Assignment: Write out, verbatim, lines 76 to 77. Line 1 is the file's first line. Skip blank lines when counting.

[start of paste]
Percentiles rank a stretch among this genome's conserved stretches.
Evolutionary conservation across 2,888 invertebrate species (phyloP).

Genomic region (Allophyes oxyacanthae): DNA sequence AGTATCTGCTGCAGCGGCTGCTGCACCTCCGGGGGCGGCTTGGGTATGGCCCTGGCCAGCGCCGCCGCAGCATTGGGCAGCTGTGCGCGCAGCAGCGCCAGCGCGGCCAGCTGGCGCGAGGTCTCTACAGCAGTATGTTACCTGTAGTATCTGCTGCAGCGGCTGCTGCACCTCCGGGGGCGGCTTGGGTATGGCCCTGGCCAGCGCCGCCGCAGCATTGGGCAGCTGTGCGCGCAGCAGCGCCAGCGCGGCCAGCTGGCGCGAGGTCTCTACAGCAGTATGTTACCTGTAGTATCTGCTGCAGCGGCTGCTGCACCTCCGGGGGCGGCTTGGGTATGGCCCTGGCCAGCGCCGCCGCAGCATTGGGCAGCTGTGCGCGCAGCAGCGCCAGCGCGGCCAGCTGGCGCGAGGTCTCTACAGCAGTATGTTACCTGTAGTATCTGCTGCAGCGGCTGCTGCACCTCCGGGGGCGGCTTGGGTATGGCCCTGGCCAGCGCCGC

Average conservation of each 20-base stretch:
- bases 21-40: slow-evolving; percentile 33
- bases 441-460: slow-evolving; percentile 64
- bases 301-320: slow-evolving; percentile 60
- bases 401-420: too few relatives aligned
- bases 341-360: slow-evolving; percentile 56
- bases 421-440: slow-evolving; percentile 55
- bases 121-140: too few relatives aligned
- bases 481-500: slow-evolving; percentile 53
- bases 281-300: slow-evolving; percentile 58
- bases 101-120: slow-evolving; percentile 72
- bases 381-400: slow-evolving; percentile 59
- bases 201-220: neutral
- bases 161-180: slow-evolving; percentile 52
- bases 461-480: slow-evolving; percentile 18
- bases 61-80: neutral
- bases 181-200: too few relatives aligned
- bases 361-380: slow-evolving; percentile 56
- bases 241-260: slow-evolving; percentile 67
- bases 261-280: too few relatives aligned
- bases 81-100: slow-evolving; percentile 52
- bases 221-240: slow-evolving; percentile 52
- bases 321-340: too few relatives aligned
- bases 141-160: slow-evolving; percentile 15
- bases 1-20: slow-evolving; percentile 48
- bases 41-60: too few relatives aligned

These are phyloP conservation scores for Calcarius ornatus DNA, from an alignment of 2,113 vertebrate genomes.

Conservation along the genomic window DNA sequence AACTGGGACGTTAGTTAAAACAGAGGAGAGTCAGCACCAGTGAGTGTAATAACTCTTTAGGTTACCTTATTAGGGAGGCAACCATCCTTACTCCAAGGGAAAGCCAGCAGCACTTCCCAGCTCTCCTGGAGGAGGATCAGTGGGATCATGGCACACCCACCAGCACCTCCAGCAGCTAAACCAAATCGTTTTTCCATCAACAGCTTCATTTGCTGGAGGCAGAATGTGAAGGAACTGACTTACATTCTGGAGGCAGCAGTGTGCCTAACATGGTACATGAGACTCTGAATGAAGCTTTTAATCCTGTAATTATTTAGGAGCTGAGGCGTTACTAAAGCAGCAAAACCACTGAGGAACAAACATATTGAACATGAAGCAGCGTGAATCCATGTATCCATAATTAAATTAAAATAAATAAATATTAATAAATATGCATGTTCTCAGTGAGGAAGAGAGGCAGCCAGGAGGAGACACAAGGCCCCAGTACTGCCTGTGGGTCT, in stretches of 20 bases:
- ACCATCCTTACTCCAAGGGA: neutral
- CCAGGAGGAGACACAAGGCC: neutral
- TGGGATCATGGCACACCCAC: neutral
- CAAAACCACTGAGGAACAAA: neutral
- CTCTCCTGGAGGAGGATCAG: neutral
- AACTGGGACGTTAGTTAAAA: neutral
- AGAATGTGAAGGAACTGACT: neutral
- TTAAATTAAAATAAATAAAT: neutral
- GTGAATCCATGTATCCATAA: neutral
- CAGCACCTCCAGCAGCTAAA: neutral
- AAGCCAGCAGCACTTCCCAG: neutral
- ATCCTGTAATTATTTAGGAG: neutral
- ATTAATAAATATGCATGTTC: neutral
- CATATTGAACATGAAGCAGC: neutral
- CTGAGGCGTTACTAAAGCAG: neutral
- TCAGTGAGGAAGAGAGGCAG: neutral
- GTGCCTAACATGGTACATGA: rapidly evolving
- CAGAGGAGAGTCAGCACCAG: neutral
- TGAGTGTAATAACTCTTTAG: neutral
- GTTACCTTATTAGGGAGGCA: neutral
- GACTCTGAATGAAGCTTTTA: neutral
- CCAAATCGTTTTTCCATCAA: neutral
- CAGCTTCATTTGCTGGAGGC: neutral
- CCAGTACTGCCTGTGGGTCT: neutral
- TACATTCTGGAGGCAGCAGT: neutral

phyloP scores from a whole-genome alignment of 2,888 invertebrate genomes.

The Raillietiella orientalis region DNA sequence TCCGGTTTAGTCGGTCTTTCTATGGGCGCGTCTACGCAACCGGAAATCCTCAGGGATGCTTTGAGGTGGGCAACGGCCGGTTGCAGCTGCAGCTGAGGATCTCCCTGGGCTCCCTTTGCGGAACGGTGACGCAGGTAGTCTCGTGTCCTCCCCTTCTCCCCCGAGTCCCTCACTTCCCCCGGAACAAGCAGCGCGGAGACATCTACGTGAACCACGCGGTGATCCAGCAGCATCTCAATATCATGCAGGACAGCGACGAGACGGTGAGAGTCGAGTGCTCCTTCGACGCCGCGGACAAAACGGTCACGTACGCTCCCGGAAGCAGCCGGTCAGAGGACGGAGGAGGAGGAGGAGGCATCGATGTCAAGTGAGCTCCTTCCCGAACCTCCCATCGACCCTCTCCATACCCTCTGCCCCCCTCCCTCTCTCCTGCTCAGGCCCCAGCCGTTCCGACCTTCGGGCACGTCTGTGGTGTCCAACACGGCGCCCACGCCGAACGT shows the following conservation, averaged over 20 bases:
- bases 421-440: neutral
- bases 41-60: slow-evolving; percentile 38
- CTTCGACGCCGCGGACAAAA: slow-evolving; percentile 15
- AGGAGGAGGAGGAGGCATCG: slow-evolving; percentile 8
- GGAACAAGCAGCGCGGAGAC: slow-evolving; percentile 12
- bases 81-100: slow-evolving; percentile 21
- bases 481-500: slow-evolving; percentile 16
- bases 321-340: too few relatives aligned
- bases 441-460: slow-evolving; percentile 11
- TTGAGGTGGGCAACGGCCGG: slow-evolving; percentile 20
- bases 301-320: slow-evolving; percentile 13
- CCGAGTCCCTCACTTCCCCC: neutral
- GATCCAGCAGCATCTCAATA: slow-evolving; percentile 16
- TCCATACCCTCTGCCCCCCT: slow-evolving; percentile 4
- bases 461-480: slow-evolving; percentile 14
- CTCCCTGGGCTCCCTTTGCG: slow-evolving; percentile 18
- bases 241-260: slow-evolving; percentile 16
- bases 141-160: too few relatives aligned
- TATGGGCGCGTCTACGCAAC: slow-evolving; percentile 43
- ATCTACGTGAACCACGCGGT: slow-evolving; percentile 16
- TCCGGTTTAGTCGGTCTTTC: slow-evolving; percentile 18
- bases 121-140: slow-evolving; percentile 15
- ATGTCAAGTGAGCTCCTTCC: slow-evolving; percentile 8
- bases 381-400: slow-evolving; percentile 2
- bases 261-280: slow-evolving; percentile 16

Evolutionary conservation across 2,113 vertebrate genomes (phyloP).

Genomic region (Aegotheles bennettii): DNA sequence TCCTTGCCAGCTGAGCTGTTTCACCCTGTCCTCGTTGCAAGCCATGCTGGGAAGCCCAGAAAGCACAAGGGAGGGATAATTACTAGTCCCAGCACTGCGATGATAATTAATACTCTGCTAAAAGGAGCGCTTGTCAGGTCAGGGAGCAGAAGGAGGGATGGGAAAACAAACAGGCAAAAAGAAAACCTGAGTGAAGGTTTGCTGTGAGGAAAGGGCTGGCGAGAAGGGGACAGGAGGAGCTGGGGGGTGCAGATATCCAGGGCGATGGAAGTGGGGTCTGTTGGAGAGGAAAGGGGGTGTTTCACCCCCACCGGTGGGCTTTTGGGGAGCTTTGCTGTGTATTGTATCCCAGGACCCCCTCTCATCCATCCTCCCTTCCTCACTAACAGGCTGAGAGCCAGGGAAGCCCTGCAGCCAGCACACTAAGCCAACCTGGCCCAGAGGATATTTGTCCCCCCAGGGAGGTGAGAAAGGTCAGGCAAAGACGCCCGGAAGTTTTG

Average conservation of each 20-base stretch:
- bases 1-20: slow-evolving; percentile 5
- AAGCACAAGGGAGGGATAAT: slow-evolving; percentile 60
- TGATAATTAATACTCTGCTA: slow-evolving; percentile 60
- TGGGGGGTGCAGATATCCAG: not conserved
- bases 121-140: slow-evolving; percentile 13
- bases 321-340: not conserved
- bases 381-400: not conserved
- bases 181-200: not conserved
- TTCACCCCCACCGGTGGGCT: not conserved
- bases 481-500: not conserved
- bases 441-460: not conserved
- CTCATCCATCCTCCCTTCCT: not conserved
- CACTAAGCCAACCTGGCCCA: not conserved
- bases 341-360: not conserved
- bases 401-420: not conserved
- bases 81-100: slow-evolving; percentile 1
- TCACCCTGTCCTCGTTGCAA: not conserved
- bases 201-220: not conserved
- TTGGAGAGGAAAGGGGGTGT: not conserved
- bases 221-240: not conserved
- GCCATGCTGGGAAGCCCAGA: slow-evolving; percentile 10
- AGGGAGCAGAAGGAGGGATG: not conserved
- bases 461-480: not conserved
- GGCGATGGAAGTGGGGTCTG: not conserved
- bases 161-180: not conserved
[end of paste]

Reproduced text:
- bases 141-160: too few relatives aligned
- TATGGGCGCGTCTACGCAAC: slow-evolving; percentile 43